4 Must-See Places in Belarus: Soviet Nostalgia and Chagall
Belarus is a country of wooden houses, factories, forests, and farmland where time slowed drastically after the devastation of WWII. If you didn’t get a chance to visit the Soviet Union before its demise, Belarus is the place to catch a glimpse of it.
The architecture of its main cities is still post-war Soviet time warp, and monuments to those lost in WWII dot the countryside. It’s not all grim and gray, though; the country has a lively cultural scene, including an acclaimed international arts festival in Vitebsk, Chagall’s hometown. Rural folk customs are still vital, and along the Polish border lies a vast ancient UNESCO-listed forest where the rare European bison, the wisent, roams.
Here are our recommendations for must-see stops that capture the charm and mystery of Belarus:
37 miles north of Minsk, the Belarusian capital, is Khatyn. This village was razed in a Nazi reprisal in 1943 and all of its residents save one perished. The site is now a memorial with a sculpture of the only survivor, Yuzif Kaminsky. Located nearby are other reminders of Belarus’ war suffering: the Graveyard Villages, honoring 186 villages that the Nazis annihilated; the Trees of Life, remembering 433 other places which were destroyed but rebuilt; and the Memory Wall, listing the Nazi concentration camps in Belarus and commemorating their victims.
Vitebsk, on the shores of the Dvina River near the border with Russia and Latvia, is the fourth largest city in Belarus. It is best known as the hometown of artist Marc Chagall, and the setting for many of his dream-like paintings. We’ve always loved Chagall’s painting, Over the Town, of lovers floating above Vitebsk.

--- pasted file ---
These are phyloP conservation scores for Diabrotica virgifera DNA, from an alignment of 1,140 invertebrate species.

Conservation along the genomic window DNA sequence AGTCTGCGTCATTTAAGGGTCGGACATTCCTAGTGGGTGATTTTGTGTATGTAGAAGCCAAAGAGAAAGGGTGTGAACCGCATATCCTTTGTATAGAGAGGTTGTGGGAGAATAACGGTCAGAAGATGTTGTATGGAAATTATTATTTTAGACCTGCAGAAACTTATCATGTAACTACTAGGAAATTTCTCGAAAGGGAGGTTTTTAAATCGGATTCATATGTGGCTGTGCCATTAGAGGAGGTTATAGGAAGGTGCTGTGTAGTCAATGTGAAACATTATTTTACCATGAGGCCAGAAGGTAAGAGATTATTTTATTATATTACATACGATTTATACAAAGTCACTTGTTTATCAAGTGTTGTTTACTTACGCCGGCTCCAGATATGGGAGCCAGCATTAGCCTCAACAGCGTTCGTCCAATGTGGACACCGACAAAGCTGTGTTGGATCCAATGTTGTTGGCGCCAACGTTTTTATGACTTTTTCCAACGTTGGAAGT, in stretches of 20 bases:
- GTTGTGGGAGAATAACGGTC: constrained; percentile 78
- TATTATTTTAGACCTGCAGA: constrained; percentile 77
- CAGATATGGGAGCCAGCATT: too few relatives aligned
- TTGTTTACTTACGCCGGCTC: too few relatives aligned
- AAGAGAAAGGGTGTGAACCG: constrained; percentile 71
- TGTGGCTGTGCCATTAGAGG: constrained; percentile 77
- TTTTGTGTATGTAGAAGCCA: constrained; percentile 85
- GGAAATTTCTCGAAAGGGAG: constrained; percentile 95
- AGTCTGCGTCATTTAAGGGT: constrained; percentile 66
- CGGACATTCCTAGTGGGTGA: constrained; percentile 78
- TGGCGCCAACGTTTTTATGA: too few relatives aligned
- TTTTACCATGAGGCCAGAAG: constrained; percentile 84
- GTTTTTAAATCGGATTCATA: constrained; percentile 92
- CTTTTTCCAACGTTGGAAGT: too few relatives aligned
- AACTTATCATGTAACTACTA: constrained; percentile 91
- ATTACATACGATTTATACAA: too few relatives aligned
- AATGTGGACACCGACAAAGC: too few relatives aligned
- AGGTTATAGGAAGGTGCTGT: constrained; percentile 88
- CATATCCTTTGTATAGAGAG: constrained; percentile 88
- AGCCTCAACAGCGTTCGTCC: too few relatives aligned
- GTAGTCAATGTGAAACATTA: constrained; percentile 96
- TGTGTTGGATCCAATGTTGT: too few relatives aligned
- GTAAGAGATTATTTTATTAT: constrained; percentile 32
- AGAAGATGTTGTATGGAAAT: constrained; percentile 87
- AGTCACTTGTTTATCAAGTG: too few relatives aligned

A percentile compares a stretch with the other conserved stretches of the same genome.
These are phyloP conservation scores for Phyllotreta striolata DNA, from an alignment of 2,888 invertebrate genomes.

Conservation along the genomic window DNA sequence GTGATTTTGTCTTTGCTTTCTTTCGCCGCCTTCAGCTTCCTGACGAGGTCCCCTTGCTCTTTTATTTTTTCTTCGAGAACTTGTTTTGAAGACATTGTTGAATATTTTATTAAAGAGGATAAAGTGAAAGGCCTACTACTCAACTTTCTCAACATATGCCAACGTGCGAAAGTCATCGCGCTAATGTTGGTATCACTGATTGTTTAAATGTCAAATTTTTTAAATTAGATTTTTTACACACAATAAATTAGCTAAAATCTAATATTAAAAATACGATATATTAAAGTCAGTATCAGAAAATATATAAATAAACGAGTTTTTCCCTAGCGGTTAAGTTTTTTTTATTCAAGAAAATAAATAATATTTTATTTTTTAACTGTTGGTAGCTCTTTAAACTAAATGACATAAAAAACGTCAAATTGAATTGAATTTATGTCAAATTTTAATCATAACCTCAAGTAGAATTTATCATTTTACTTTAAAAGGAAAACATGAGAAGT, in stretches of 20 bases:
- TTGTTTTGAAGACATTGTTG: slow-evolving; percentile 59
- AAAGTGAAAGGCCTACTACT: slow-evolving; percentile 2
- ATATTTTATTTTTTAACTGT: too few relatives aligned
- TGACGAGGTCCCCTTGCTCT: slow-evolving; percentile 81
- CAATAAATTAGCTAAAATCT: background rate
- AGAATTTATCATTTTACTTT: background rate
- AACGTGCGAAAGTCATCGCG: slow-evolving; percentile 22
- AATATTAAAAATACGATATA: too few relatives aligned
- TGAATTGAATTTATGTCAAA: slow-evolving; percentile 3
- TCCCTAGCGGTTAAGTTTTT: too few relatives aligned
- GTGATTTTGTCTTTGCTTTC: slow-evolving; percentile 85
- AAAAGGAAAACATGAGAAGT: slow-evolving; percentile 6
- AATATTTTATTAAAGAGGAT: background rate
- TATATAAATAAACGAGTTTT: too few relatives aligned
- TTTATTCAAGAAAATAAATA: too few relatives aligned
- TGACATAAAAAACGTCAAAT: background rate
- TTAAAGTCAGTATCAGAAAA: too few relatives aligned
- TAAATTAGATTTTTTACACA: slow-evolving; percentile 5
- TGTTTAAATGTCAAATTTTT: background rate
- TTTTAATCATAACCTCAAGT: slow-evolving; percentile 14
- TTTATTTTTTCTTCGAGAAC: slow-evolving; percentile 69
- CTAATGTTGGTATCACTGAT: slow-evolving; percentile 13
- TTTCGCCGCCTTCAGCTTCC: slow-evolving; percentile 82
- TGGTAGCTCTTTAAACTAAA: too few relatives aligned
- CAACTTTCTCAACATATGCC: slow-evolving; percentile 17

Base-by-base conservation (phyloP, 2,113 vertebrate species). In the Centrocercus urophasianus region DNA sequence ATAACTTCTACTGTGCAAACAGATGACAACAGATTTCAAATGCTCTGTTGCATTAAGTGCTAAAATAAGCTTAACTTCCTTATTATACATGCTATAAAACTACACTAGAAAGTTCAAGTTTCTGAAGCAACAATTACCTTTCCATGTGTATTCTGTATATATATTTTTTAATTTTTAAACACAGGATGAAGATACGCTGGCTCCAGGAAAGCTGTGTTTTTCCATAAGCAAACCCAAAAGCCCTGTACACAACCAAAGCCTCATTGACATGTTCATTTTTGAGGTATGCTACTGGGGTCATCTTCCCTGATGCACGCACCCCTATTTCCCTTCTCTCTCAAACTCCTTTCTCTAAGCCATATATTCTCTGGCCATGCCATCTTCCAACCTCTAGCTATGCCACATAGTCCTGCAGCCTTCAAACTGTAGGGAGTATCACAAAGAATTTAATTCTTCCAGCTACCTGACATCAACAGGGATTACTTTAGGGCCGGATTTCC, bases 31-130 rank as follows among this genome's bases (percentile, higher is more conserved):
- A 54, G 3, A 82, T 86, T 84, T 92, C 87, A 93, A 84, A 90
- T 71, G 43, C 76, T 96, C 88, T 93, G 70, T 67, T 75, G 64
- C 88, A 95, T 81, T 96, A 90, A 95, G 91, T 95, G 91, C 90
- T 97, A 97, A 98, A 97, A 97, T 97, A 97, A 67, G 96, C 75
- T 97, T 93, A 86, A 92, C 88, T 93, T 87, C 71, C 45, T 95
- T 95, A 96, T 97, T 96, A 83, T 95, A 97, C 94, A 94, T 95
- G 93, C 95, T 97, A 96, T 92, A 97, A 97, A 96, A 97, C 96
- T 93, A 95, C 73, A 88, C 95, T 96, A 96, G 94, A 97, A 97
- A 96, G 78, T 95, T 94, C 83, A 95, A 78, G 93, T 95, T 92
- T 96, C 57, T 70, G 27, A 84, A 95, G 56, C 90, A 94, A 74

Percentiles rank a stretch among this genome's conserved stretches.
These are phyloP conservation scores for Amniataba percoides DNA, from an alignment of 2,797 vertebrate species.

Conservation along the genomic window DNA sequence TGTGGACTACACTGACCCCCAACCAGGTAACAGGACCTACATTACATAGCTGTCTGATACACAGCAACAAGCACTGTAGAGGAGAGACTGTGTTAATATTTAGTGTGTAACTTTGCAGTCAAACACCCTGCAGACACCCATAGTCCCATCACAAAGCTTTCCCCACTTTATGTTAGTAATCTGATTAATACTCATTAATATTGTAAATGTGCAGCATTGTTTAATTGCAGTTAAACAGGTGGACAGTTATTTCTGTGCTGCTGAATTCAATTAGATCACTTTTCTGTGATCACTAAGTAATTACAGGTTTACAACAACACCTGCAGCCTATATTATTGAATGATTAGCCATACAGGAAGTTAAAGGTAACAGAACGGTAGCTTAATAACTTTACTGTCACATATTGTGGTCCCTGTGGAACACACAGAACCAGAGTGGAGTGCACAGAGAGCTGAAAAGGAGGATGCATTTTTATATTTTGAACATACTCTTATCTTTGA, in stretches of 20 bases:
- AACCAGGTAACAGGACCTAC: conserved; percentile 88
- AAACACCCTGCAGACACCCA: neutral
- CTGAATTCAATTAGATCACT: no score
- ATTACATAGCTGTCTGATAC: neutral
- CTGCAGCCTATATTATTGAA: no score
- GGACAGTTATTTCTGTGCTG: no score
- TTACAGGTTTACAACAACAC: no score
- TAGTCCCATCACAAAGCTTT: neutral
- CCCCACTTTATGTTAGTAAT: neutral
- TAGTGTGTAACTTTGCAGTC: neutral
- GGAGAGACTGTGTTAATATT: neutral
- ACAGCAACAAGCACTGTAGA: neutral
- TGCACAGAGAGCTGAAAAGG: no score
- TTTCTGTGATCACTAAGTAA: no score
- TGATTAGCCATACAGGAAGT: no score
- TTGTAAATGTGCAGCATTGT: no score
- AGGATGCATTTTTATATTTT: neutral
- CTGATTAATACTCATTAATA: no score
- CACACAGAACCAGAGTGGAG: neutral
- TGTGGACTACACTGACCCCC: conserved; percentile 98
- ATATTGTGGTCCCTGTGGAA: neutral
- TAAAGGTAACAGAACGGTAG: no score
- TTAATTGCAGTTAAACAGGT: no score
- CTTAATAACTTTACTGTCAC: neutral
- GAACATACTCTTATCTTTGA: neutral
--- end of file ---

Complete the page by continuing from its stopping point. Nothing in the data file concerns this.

The town was an important trade and cultural center as far back as the 12th century. Vitebsk became a significant Jewish settlement, or shtetl, after Catherine the Great’s decree exiling Russian Jews to beyond the Pale of Settlement. As the largest city near the border, Vitebsk drew many of the displaced Jews of St. Petersburg and Moscow. By 1900, almost 35,000 Jews lived in Vitebsk, over 50% of the population.
During WWII, the fighting between the Nazis and the Red Army nearly wiped out the entire population of Vitebsk, and it was not until the end of the 1960s that the town regained its pre-war population. Almost none of these were Jews. Today, more than 350,000 people live in Vitebsk. Its Chagall Museum, established in 1997 on Pokrovskaya Street, where his family lived, has only copies of the artist’s work.
Belarus’ second city, Brest, is located near the Polish border on the Berlin-Moscow railway. Founded by Slavs, the city was captured by the Germans in WWI and became part of Poland until the Soviet Union annexed it in 1939. After the war, Brest remained a part of Soviet Belarus. One of the most memorable sites here is Brest Fortress.
Czar Nicholas I had the massive Brest Fortress built between 1838 and 1842 on the territory of the Old Town. The crenellated red brick citadel became the main Russian outpost on the western border. During the interwar period the fortress was mainly used to house soldiers and did not have much military importance. But that changed with the sudden German invasion, when two regiments stationed at the fortress defended the fort for a month – a heroic defense making Brest one of the 11 “Hero Cities” of the former Soviet Union. Visit the ruins of the White Palace where the Brest-Litovsk negotiations were held, and visit the Defense of Brest Fortress Museum.
This vast forest situated on the Polish border near Brest was the first site in Belarus to be inscribed onto UNESCO’s World Heritage list. It is home to thousands of animal and plant species, many of which are endangered. Originally a royal hunting grounds, Belarus’ half of it became a National Park in 1932 and the wisent (European Bison) was reintroduced after being hunted to extinction in the area. Now the park is home to one of the last herds of these rare creatures, along with bear, deer and lynx. Wander the aviaries, alive with countless species of woodland birds and visit the comprehensive Nature Museum, where guides tell some of the legends surrounding the forest.
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(Top photo: A ceremonial line-up of army and militia officers at Brest Fortress. Photo credit: Bill Adams)
PUBLISHED: January 21, 2015